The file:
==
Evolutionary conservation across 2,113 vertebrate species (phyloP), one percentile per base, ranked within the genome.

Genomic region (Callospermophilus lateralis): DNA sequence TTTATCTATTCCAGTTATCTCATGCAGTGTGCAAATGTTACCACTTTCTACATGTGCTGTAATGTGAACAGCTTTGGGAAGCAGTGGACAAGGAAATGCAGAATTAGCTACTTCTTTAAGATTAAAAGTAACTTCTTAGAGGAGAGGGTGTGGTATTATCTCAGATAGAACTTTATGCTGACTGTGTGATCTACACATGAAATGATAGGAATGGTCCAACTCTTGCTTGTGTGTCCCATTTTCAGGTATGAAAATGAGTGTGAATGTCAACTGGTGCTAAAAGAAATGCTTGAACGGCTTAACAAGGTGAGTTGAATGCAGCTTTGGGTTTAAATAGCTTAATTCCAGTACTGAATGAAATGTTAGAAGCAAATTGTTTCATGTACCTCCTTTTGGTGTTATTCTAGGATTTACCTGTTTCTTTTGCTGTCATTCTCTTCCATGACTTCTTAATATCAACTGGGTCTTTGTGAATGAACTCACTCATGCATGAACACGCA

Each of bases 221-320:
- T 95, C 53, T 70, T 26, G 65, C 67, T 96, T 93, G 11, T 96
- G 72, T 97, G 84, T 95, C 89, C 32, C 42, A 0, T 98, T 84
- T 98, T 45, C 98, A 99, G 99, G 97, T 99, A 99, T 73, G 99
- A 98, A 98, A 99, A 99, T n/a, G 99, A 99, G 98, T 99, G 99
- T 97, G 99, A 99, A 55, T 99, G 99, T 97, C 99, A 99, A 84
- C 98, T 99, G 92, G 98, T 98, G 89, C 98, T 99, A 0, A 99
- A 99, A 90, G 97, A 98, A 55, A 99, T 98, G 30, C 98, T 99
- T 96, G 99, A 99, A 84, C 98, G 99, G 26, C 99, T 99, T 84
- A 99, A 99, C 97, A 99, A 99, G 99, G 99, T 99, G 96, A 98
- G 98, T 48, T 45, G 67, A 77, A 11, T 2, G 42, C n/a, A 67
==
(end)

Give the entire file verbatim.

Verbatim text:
Evolutionary conservation across 2,113 vertebrate species (phyloP), one percentile per base, ranked within the genome.

Genomic region (Callospermophilus lateralis): DNA sequence TTTATCTATTCCAGTTATCTCATGCAGTGTGCAAATGTTACCACTTTCTACATGTGCTGTAATGTGAACAGCTTTGGGAAGCAGTGGACAAGGAAATGCAGAATTAGCTACTTCTTTAAGATTAAAAGTAACTTCTTAGAGGAGAGGGTGTGGTATTATCTCAGATAGAACTTTATGCTGACTGTGTGATCTACACATGAAATGATAGGAATGGTCCAACTCTTGCTTGTGTGTCCCATTTTCAGGTATGAAAATGAGTGTGAATGTCAACTGGTGCTAAAAGAAATGCTTGAACGGCTTAACAAGGTGAGTTGAATGCAGCTTTGGGTTTAAATAGCTTAATTCCAGTACTGAATGAAATGTTAGAAGCAAATTGTTTCATGTACCTCCTTTTGGTGTTATTCTAGGATTTACCTGTTTCTTTTGCTGTCATTCTCTTCCATGACTTCTTAATATCAACTGGGTCTTTGTGAATGAACTCACTCATGCATGAACACGCA

Each of bases 221-320:
- T 95, C 53, T 70, T 26, G 65, C 67, T 96, T 93, G 11, T 96
- G 72, T 97, G 84, T 95, C 89, C 32, C 42, A 0, T 98, T 84
- T 98, T 45, C 98, A 99, G 99, G 97, T 99, A 99, T 73, G 99
- A 98, A 98, A 99, A 99, T n/a, G 99, A 99, G 98, T 99, G 99
- T 97, G 99, A 99, A 55, T 99, G 99, T 97, C 99, A 99, A 84
- C 98, T 99, G 92, G 98, T 98, G 89, C 98, T 99, A 0, A 99
- A 99, A 90, G 97, A 98, A 55, A 99, T 98, G 30, C 98, T 99
- T 96, G 99, A 99, A 84, C 98, G 99, G 26, C 99, T 99, T 84
- A 99, A 99, C 97, A 99, A 99, G 99, G 99, T 99, G 96, A 98
- G 98, T 48, T 45, G 67, A 77, A 11, T 2, G 42, C n/a, A 67